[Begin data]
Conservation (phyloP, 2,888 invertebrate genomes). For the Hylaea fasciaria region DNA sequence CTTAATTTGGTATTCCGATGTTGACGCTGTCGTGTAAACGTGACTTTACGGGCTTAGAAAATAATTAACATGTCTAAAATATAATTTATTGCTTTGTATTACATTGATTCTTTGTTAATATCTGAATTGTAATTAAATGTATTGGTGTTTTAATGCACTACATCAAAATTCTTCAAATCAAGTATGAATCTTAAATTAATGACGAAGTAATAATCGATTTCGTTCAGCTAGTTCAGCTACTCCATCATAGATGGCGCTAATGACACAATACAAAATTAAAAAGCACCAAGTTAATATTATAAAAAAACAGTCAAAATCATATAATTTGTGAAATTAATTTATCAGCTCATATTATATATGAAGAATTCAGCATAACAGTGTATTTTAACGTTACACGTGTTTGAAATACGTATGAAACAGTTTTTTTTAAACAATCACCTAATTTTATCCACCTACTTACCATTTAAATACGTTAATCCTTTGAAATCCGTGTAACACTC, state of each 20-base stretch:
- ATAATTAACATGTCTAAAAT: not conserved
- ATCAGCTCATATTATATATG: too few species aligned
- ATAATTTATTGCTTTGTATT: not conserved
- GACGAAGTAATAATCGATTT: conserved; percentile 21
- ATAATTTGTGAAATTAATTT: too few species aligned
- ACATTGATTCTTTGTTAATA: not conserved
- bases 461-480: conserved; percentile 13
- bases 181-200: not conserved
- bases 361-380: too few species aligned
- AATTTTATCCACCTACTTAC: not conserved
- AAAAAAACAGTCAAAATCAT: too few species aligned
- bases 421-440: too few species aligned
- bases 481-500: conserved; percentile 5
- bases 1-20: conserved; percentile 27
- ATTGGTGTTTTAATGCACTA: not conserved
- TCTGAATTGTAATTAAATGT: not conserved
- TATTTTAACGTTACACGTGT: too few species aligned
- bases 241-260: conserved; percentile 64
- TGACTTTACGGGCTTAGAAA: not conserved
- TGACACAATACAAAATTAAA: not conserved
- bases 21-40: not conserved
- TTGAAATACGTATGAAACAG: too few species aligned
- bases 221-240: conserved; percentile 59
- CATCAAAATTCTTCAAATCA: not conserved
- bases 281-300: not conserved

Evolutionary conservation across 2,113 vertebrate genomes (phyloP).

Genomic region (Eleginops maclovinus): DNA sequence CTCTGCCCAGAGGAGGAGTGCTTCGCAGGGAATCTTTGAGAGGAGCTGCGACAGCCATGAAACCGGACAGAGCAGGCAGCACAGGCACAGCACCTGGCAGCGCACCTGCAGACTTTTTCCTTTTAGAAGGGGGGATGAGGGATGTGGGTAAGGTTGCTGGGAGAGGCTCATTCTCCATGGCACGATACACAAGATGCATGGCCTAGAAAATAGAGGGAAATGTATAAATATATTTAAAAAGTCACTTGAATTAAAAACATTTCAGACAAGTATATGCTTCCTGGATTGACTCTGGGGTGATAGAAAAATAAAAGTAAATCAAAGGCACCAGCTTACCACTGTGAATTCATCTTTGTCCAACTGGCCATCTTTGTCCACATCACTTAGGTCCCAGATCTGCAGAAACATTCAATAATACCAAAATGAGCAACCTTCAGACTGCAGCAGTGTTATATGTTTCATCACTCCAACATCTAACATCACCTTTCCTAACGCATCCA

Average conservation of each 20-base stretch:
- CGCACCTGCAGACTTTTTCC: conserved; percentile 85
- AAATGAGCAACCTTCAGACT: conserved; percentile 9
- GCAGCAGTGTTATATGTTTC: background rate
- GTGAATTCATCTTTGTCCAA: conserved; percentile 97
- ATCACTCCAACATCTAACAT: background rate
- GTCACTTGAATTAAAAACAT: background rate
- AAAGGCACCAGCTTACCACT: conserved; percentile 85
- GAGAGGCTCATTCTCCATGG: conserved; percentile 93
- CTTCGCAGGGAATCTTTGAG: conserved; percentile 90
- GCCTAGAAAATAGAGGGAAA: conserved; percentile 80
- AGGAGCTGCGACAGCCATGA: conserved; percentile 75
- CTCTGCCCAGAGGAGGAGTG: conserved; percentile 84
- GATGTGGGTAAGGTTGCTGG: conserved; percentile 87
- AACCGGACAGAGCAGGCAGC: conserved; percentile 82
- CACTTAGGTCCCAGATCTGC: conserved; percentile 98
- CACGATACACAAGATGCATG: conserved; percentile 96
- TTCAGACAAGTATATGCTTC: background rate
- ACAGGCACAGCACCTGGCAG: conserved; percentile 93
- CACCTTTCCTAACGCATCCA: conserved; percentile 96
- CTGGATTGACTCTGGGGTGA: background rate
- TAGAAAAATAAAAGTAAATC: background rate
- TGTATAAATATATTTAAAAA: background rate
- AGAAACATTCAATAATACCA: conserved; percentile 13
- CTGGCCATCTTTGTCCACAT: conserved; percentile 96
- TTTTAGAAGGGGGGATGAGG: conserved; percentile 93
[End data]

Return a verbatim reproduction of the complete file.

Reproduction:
Conservation (phyloP, 2,888 invertebrate genomes). For the Hylaea fasciaria region DNA sequence CTTAATTTGGTATTCCGATGTTGACGCTGTCGTGTAAACGTGACTTTACGGGCTTAGAAAATAATTAACATGTCTAAAATATAATTTATTGCTTTGTATTACATTGATTCTTTGTTAATATCTGAATTGTAATTAAATGTATTGGTGTTTTAATGCACTACATCAAAATTCTTCAAATCAAGTATGAATCTTAAATTAATGACGAAGTAATAATCGATTTCGTTCAGCTAGTTCAGCTACTCCATCATAGATGGCGCTAATGACACAATACAAAATTAAAAAGCACCAAGTTAATATTATAAAAAAACAGTCAAAATCATATAATTTGTGAAATTAATTTATCAGCTCATATTATATATGAAGAATTCAGCATAACAGTGTATTTTAACGTTACACGTGTTTGAAATACGTATGAAACAGTTTTTTTTAAACAATCACCTAATTTTATCCACCTACTTACCATTTAAATACGTTAATCCTTTGAAATCCGTGTAACACTC, state of each 20-base stretch:
- ATAATTAACATGTCTAAAAT: not conserved
- ATCAGCTCATATTATATATG: too few species aligned
- ATAATTTATTGCTTTGTATT: not conserved
- GACGAAGTAATAATCGATTT: conserved; percentile 21
- ATAATTTGTGAAATTAATTT: too few species aligned
- ACATTGATTCTTTGTTAATA: not conserved
- bases 461-480: conserved; percentile 13
- bases 181-200: not conserved
- bases 361-380: too few species aligned
- AATTTTATCCACCTACTTAC: not conserved
- AAAAAAACAGTCAAAATCAT: too few species aligned
- bases 421-440: too few species aligned
- bases 481-500: conserved; percentile 5
- bases 1-20: conserved; percentile 27
- ATTGGTGTTTTAATGCACTA: not conserved
- TCTGAATTGTAATTAAATGT: not conserved
- TATTTTAACGTTACACGTGT: too few species aligned
- bases 241-260: conserved; percentile 64
- TGACTTTACGGGCTTAGAAA: not conserved
- TGACACAATACAAAATTAAA: not conserved
- bases 21-40: not conserved
- TTGAAATACGTATGAAACAG: too few species aligned
- bases 221-240: conserved; percentile 59
- CATCAAAATTCTTCAAATCA: not conserved
- bases 281-300: not conserved

Evolutionary conservation across 2,113 vertebrate genomes (phyloP).

Genomic region (Eleginops maclovinus): DNA sequence CTCTGCCCAGAGGAGGAGTGCTTCGCAGGGAATCTTTGAGAGGAGCTGCGACAGCCATGAAACCGGACAGAGCAGGCAGCACAGGCACAGCACCTGGCAGCGCACCTGCAGACTTTTTCCTTTTAGAAGGGGGGATGAGGGATGTGGGTAAGGTTGCTGGGAGAGGCTCATTCTCCATGGCACGATACACAAGATGCATGGCCTAGAAAATAGAGGGAAATGTATAAATATATTTAAAAAGTCACTTGAATTAAAAACATTTCAGACAAGTATATGCTTCCTGGATTGACTCTGGGGTGATAGAAAAATAAAAGTAAATCAAAGGCACCAGCTTACCACTGTGAATTCATCTTTGTCCAACTGGCCATCTTTGTCCACATCACTTAGGTCCCAGATCTGCAGAAACATTCAATAATACCAAAATGAGCAACCTTCAGACTGCAGCAGTGTTATATGTTTCATCACTCCAACATCTAACATCACCTTTCCTAACGCATCCA

Average conservation of each 20-base stretch:
- CGCACCTGCAGACTTTTTCC: conserved; percentile 85
- AAATGAGCAACCTTCAGACT: conserved; percentile 9
- GCAGCAGTGTTATATGTTTC: background rate
- GTGAATTCATCTTTGTCCAA: conserved; percentile 97
- ATCACTCCAACATCTAACAT: background rate
- GTCACTTGAATTAAAAACAT: background rate
- AAAGGCACCAGCTTACCACT: conserved; percentile 85
- GAGAGGCTCATTCTCCATGG: conserved; percentile 93
- CTTCGCAGGGAATCTTTGAG: conserved; percentile 90
- GCCTAGAAAATAGAGGGAAA: conserved; percentile 80
- AGGAGCTGCGACAGCCATGA: conserved; percentile 75
- CTCTGCCCAGAGGAGGAGTG: conserved; percentile 84
- GATGTGGGTAAGGTTGCTGG: conserved; percentile 87
- AACCGGACAGAGCAGGCAGC: conserved; percentile 82
- CACTTAGGTCCCAGATCTGC: conserved; percentile 98
- CACGATACACAAGATGCATG: conserved; percentile 96
- TTCAGACAAGTATATGCTTC: background rate
- ACAGGCACAGCACCTGGCAG: conserved; percentile 93
- CACCTTTCCTAACGCATCCA: conserved; percentile 96
- CTGGATTGACTCTGGGGTGA: background rate
- TAGAAAAATAAAAGTAAATC: background rate
- TGTATAAATATATTTAAAAA: background rate
- AGAAACATTCAATAATACCA: conserved; percentile 13
- CTGGCCATCTTTGTCCACAT: conserved; percentile 96
- TTTTAGAAGGGGGGATGAGG: conserved; percentile 93